Friday, January 9, 2009

Message Selectors and ActiveMQ

Having just completed a consultancy on FUSE Message Broker (Enterprise Apache ActiveMQ), I just thought I'd write some notes about the use of message selectors in JMS, and, in particular, how FUSE Message Broker implements them.

Message selectors are easy to use, allowing a consumer to specify a filter, using an SQL-like syntax, describing the messages of interest. This filter, example "customerStatus = 'Gold'" instructs the broker to only send messages to the consumer that have a customerStatus header equal to "Gold".

While message selectors are attractive and conceptually very nice, they do place a burden on the broker: consider the case where you have a large number of consumers, say n, on a queue: for each message the broker must evaluate between 1 and n message selectors before delivering the message. In the case of topic, all n message selectors will have to be evaluated for each message. Ouch: that's a lot of work to be putting on the broker, particularly if you're looking for high-throughput.

But apart from this, ActiveMQ's memory paging architecture has an optimisation that can flummox you when using message selectors. When messages are sent persistently, ActiveMQ will only page a portion of the messages in memory, but leave the rest on disk. This is very reasonable: however, one side effect of this is that selectors are only evaluated on those messages in memory, not those in the store. So, if your page size is 100, and you have 100 messages for which there is no current matching consumer, you end up with a "hung" queue. For example, consider the case where you have two consumers, selecting on "color = 'red'" and "color = 'blue'" respectively - here, "color" is a custom JMS message header. Let's say that the first (red) consumer is currently not in operation, and we receive 100 messages for red. Blue is waiting, waiting, waiting, but does not get any messages as there are no matching ones present. Now, we get message 101 - a nice blue message. However, our selectors are only matching against the first 100 messages (all red!) so blue still hangs, waiting, despite the fact that there's a perfectly matching message.

That example is perhaps contrived, but it does demonstrate a potential "hanging consumer" problem. For me though it's a natural side-effect of wanting to limit the broker-side overhead of having to evaluate message selectors. You can of course modify the page size to reduce the chance of the problem happening, but you're just reducing the probability of the lock happening.

My customer had come up with a conceptually elegant callback design, whereby as messages are forwarded through a server, a consumer is created (for each message) to listen on a queue for a subsequent response, using a unique message identifier within a message selector. While conceptually nice as a design, the overhead (in terms of dynamic consumer creation and message selector processing) just isn't worth it. We proposed an alternative architecture using named queues and a fixed pool of response consumers that's going to work way, way better.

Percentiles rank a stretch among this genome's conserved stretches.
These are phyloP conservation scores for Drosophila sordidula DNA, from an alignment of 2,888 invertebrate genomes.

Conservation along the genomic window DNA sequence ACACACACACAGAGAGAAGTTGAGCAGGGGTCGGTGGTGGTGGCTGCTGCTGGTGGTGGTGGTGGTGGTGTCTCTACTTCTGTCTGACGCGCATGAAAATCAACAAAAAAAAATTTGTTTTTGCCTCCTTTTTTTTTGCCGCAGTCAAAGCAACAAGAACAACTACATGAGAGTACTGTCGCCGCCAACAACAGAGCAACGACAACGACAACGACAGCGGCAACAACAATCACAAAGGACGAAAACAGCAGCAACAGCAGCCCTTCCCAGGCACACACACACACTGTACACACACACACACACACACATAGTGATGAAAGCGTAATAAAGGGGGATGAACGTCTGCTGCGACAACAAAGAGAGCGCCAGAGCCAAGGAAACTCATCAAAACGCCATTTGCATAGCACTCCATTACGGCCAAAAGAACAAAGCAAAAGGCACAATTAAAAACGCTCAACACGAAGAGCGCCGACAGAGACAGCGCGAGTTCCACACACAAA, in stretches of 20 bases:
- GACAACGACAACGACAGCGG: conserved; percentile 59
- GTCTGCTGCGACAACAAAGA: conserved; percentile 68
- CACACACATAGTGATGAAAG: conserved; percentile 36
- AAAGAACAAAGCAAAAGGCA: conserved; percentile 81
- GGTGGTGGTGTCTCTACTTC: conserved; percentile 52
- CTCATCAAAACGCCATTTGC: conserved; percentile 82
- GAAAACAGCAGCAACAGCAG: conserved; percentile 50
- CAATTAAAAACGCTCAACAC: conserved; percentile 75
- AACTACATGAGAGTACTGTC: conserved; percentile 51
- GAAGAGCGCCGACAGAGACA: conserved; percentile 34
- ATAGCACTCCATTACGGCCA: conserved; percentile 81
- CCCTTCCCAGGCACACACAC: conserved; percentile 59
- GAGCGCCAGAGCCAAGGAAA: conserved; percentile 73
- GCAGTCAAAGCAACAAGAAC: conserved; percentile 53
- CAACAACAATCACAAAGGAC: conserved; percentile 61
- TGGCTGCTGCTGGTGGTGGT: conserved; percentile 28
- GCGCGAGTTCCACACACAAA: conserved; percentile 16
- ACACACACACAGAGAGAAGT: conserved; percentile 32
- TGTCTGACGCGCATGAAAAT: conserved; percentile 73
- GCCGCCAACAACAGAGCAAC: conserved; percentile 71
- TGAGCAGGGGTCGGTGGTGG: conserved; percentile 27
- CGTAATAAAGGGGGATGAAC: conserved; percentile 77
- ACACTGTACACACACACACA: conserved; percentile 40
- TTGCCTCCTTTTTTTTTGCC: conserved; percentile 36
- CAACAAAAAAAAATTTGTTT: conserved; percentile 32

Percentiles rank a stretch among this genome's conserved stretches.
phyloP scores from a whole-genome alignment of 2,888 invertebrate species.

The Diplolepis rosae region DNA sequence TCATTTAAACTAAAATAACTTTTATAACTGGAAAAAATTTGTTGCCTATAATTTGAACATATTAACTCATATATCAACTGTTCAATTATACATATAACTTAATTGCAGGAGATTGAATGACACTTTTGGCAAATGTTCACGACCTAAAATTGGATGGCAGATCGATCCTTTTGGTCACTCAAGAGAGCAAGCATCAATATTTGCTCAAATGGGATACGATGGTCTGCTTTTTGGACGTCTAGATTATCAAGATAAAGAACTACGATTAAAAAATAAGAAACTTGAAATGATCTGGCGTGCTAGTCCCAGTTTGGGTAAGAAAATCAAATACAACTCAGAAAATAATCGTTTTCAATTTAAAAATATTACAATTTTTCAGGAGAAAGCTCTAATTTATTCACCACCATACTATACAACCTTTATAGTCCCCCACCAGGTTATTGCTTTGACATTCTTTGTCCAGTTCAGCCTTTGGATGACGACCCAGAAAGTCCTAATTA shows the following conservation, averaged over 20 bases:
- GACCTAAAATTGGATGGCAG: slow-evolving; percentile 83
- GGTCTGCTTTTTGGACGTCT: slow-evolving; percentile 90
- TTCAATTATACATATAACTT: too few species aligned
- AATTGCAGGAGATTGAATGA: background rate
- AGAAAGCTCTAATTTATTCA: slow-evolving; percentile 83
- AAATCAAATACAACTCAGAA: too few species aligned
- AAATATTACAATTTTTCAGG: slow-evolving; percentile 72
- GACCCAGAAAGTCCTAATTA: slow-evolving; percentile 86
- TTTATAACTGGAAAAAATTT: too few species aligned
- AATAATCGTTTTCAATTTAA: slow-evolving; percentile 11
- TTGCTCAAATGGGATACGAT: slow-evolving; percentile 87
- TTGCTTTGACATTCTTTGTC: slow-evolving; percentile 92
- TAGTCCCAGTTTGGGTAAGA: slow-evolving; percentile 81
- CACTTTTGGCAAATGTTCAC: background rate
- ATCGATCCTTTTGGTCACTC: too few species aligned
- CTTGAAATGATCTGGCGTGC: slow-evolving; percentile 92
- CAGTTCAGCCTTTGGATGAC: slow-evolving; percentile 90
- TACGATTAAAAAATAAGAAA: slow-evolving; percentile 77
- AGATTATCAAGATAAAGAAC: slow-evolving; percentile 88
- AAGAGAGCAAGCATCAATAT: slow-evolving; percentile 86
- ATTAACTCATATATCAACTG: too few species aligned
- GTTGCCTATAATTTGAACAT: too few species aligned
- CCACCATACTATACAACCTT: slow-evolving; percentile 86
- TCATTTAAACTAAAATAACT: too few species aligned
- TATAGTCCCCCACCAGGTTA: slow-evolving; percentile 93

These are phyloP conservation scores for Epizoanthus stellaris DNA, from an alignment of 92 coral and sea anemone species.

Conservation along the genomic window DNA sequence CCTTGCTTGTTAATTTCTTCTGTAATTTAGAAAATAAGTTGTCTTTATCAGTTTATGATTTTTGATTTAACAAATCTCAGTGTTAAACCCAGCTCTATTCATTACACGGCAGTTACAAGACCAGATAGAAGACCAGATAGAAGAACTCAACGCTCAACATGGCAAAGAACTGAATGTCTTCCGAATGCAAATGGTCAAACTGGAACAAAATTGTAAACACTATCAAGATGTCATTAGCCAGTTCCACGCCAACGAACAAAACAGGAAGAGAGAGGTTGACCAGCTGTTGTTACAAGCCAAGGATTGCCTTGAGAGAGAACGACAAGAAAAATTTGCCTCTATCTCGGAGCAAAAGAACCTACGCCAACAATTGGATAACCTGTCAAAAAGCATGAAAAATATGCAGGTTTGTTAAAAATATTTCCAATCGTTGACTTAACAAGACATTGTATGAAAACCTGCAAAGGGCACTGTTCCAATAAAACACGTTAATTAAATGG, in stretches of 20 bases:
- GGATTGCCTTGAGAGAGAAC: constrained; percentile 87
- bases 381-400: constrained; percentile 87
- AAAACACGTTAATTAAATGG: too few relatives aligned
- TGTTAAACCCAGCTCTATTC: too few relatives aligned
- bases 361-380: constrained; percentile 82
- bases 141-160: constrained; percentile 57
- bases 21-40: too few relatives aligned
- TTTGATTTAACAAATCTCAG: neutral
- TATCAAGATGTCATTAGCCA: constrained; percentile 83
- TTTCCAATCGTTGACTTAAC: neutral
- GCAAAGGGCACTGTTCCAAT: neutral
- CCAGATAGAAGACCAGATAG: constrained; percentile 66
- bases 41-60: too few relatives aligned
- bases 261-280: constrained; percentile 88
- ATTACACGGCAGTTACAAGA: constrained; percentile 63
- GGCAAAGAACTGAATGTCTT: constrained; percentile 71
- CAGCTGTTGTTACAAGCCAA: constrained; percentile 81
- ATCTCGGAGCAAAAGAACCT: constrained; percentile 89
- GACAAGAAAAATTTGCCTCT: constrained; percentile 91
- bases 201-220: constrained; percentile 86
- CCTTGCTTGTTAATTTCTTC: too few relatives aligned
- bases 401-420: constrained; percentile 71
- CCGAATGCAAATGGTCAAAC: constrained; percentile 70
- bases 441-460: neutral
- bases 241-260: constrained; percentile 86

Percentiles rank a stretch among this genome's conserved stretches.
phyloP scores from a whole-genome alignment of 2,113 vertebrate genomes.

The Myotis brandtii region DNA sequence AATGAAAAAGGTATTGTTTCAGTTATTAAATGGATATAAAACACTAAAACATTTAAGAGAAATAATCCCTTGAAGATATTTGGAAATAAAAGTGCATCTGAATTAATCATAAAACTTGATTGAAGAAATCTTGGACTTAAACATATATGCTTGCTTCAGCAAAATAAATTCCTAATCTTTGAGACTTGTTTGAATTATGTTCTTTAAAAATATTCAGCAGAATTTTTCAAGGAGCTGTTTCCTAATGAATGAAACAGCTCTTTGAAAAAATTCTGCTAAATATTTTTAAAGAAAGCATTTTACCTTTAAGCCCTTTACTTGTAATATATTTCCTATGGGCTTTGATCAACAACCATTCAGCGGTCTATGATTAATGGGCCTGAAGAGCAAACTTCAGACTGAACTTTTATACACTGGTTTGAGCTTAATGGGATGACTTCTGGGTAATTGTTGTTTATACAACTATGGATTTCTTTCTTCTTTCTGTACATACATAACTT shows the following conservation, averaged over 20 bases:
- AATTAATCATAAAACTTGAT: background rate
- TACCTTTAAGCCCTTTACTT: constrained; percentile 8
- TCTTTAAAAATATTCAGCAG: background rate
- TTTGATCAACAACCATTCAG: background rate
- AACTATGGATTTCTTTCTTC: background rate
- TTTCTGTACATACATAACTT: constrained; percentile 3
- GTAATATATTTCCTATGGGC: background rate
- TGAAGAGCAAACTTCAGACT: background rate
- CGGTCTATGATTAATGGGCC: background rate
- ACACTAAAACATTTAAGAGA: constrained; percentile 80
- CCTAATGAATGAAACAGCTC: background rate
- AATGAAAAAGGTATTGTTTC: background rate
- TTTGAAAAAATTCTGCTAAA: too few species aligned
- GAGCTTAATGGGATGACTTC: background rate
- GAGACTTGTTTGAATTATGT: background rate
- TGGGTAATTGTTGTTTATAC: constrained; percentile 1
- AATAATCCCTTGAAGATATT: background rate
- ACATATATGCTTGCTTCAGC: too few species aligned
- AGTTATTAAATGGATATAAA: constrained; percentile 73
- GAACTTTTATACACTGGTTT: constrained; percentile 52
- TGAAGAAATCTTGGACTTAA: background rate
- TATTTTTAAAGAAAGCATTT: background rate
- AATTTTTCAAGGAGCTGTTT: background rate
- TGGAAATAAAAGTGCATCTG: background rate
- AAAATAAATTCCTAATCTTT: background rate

Thursday, January 8, 2009

Looking forward to ApacheCon Europe 2009

This year I'm thrilled to be doing a number of talks at ApacheCon Europe 2009, and a full day-long tutorial on building web and REST services with Apache CXF (FUSE Service Framework). Abstracts below - see you there!

Talk: Tales from the Front Line: how ServiceMix, ActiveMQ & CXF are being used to solve real problems. In this session we discuss how application integration and middleware-focussed Apache projects - like ServiceMix, ActiveMQ, Camel & CXF - are being used to build innovative solutions that add real value to organizations in health-care, government, airline-solutions and finance. For each use-case, we discuss both logical and deployment architecture concerns. We also discuss the motives for adopting open-source in these solutions, and why these Apache projects where chosen above other open source alternatives.

Talk: Adopting Open Source in the Enterprise.
For some organizations, the decision to adopt open source software
is not taken lightly, and, once made, can require significant shifts
in thinking and organization culture. This session discusses the
issues organizations face when strategically adopting open source,
including how to select open source projects, how to match open source
involvement & contribution with corporate strategy, how to select &
manage professional open source software vendors, what needs to be
done in terms of licensing and legal, and what kind of infrastructure
you need to support your open source strategy.

Tutorial (full day): Apache CXF - Developing and Deploying Open Source SOA Endpoints
This one-day tutorial will show how to design, build and deploy RESTful and Web-based web services using Apache CXF. The session will cover code-first and WSDL first services design for JAX-WS, and show how to use JAX-RS for restful services. We'll show how to swap different transports (HTTP, JMS) with different payload types (XML, SOAP, JSON). And, we'll show how CXF's support for JavaScript can be used to create client- and serverside components for AJAX applications. This workshop will combine a mix of lectures, whiteboarding, and hands-on exercise sessions.